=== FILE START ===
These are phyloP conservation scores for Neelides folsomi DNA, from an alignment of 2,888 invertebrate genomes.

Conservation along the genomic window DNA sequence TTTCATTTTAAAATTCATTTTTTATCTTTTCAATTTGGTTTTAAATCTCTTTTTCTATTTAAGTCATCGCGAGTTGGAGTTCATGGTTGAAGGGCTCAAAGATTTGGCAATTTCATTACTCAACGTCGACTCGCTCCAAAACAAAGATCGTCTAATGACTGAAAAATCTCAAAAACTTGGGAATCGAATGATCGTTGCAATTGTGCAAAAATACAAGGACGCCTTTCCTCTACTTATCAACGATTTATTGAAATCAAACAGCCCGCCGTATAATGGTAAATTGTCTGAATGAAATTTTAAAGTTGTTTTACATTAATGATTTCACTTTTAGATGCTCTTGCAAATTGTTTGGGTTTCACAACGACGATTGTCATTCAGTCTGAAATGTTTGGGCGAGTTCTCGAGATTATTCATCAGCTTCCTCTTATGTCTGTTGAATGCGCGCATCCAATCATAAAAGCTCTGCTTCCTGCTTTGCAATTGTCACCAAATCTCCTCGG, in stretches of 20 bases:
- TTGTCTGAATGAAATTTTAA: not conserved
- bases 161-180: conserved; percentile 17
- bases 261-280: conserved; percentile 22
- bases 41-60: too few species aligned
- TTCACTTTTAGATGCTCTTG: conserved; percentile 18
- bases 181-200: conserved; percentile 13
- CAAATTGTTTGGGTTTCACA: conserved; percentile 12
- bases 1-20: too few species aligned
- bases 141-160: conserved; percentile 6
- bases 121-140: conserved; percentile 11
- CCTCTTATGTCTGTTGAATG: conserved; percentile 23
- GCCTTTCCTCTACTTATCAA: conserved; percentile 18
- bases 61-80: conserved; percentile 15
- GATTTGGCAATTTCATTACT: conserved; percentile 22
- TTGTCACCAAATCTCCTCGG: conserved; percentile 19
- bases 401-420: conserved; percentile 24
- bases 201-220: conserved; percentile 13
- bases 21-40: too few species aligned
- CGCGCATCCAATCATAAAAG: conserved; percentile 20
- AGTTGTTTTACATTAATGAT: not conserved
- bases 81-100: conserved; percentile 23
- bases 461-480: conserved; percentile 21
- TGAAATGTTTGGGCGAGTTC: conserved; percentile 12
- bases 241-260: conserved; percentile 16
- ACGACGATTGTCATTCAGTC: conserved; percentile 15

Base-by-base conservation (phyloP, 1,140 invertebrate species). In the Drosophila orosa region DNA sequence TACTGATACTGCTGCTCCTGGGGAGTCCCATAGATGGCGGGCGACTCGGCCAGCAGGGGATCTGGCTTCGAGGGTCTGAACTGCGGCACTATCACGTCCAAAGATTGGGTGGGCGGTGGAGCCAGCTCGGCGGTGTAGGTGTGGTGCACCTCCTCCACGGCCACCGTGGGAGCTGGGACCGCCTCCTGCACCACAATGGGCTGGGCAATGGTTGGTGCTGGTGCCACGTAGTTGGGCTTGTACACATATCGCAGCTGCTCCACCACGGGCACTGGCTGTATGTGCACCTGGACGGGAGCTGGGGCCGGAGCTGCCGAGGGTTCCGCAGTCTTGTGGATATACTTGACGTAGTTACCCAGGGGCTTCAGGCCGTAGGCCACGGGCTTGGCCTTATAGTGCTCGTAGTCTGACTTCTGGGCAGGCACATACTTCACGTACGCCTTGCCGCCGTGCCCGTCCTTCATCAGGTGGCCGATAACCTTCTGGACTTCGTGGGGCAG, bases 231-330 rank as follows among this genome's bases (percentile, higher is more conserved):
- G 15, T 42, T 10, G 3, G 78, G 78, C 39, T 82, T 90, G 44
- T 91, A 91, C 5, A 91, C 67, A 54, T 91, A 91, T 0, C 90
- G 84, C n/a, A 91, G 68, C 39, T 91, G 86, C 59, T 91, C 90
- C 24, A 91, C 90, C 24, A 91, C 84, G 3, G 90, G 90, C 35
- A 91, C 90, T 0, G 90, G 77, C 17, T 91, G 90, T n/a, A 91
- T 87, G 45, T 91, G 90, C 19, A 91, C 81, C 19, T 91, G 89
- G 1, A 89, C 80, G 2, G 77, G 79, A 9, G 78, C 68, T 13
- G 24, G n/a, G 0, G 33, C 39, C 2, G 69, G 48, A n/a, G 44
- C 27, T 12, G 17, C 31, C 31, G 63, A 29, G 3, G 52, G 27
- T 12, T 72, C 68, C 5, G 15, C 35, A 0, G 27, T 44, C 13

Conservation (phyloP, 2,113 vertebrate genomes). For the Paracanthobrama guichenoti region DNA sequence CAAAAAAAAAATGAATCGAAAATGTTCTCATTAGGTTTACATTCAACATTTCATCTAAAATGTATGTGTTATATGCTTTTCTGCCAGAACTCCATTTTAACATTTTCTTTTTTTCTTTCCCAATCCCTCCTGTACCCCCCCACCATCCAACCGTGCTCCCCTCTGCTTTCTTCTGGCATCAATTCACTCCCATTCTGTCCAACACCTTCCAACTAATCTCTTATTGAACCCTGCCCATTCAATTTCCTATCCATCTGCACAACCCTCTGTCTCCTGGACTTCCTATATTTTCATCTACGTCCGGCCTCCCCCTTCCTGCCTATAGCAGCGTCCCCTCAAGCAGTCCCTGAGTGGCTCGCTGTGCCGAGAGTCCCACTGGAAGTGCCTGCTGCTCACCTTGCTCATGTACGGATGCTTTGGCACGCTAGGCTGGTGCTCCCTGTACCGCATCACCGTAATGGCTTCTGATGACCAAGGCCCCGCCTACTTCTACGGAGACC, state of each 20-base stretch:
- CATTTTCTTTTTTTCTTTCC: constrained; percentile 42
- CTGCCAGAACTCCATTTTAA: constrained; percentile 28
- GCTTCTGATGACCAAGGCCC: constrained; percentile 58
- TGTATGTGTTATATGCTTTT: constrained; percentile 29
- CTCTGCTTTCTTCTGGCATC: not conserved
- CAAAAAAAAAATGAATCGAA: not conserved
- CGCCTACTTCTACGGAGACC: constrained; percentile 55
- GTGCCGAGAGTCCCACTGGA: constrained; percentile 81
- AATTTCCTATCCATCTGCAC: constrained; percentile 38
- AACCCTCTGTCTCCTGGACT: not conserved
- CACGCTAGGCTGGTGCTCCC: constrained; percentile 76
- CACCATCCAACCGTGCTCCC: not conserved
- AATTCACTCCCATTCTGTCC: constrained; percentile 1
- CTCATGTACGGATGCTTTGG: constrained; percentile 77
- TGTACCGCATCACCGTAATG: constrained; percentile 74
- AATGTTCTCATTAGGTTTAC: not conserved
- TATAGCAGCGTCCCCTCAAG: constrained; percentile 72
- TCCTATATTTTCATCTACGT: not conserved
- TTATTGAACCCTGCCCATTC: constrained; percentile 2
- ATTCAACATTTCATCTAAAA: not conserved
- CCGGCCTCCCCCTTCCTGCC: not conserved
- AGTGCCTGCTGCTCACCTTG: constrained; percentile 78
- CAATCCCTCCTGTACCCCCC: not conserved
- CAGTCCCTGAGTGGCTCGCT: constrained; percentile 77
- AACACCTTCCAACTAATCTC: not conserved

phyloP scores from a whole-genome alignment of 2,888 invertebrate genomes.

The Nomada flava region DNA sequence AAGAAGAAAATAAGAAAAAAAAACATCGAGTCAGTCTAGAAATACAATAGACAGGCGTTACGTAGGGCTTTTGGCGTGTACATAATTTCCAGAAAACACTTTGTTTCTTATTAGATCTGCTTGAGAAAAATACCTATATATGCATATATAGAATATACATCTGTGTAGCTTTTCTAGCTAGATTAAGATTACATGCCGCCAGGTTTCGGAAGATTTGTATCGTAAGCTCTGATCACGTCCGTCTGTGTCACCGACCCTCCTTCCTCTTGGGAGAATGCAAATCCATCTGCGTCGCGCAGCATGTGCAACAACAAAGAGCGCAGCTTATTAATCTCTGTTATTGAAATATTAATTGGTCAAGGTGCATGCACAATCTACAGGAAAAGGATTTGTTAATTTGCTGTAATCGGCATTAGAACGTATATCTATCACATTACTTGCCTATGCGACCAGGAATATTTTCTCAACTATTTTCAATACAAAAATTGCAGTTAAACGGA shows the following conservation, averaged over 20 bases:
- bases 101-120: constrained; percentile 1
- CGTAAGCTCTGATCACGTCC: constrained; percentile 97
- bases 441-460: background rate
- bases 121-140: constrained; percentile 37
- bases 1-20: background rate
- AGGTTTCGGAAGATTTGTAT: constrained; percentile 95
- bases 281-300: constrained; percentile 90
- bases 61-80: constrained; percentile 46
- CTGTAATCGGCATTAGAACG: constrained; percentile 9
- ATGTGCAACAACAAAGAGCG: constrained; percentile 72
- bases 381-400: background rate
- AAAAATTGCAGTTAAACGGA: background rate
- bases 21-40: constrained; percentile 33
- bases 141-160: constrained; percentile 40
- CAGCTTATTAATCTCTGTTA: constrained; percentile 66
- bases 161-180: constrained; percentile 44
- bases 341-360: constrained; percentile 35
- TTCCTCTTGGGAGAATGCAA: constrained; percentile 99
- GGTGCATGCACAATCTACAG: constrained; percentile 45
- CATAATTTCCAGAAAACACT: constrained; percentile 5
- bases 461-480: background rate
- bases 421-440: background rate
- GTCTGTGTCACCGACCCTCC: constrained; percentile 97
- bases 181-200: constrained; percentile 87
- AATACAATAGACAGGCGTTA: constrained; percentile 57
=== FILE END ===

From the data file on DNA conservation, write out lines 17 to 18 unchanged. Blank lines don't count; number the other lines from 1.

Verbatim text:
- TTGTCACCAAATCTCCTCGG: conserved; percentile 19
- bases 401-420: conserved; percentile 24